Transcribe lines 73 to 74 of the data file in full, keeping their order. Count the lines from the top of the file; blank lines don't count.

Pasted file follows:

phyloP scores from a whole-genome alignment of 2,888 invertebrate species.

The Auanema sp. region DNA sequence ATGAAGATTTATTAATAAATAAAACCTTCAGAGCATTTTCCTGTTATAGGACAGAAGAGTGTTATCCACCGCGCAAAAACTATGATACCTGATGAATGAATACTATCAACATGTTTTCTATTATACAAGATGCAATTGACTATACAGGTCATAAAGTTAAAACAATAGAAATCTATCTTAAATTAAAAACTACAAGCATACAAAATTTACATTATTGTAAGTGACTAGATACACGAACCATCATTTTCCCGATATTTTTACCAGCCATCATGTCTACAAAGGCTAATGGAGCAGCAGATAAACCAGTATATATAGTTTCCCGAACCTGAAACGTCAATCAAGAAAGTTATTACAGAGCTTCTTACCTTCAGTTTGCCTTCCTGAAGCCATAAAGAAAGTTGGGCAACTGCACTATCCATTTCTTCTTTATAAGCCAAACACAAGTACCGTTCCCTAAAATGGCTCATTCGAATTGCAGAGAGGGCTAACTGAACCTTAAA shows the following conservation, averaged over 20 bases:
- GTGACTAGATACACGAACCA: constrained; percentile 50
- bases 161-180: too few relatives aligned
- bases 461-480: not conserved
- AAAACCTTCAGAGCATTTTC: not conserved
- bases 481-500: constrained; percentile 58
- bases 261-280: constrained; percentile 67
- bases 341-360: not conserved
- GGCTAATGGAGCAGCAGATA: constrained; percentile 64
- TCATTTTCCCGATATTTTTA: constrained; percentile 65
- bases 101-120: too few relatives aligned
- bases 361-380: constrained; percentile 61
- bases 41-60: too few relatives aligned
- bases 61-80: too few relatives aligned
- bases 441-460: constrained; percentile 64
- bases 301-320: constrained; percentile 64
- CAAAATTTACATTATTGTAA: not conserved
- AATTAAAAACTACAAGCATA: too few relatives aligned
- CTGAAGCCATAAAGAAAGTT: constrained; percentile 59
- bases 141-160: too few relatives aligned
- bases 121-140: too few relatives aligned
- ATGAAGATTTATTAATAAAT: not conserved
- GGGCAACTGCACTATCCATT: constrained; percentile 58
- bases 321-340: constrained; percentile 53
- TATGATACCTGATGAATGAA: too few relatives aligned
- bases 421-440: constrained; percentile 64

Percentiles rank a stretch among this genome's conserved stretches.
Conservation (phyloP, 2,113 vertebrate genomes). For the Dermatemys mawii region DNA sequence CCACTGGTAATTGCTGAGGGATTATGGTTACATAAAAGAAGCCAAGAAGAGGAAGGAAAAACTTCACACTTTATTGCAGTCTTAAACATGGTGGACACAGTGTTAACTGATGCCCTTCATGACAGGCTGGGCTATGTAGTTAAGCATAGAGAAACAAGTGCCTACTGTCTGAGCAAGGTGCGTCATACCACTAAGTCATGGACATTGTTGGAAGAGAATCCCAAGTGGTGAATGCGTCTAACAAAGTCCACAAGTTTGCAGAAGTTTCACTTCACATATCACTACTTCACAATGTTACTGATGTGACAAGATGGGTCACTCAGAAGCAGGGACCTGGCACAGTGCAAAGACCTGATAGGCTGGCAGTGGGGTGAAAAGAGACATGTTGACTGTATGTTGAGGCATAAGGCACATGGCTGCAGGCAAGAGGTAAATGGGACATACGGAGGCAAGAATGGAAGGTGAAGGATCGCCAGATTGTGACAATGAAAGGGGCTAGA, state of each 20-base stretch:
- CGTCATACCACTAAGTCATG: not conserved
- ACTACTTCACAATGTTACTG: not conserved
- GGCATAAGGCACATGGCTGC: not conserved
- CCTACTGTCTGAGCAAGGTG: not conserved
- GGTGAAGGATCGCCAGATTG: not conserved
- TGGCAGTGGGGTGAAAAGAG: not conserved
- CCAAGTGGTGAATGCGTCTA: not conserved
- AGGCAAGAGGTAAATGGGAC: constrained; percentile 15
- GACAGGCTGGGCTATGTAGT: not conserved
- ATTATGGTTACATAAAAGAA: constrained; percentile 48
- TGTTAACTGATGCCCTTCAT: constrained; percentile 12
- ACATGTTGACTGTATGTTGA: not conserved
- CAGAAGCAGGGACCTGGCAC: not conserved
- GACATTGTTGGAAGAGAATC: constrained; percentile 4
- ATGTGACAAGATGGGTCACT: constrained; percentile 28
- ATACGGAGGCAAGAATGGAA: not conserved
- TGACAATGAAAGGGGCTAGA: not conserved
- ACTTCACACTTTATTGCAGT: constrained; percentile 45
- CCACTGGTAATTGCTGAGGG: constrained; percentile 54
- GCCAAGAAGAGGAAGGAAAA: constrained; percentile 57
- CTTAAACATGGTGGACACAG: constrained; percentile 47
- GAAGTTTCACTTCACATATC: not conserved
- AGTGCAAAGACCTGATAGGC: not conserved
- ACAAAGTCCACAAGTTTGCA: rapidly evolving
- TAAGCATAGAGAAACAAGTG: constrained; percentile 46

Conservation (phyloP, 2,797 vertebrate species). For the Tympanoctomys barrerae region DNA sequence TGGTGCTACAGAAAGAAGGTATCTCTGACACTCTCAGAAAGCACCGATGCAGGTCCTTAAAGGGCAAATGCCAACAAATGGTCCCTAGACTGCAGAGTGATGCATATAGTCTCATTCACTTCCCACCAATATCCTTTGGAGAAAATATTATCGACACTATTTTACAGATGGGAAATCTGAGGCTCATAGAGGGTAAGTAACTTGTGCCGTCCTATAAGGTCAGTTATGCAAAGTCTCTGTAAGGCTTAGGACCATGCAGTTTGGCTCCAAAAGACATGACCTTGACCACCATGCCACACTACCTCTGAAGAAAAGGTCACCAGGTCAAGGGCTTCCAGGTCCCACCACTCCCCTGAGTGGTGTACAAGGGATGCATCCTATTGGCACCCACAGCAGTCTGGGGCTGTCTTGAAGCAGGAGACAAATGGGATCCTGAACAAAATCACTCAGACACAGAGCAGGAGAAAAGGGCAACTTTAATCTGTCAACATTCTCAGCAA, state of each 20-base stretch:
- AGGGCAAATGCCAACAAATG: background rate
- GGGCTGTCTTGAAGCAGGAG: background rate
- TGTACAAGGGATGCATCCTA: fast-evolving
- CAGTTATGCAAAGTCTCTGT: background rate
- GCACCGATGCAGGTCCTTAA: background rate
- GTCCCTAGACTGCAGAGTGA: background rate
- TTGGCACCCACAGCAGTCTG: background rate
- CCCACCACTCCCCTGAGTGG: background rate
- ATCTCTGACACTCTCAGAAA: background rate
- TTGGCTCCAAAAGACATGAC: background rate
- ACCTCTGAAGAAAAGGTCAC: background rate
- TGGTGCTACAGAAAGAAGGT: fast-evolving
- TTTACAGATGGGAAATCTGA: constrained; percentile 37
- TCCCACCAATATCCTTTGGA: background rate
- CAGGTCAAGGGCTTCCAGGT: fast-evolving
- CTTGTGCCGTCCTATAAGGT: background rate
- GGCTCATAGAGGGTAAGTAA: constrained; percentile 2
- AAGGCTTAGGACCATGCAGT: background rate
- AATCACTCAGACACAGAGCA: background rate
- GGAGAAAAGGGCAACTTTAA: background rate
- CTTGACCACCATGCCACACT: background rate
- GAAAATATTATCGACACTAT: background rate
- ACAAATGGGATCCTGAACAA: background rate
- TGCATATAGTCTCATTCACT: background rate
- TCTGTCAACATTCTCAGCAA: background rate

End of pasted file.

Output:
- AAGGCTTAGGACCATGCAGT: background rate
- AATCACTCAGACACAGAGCA: background rate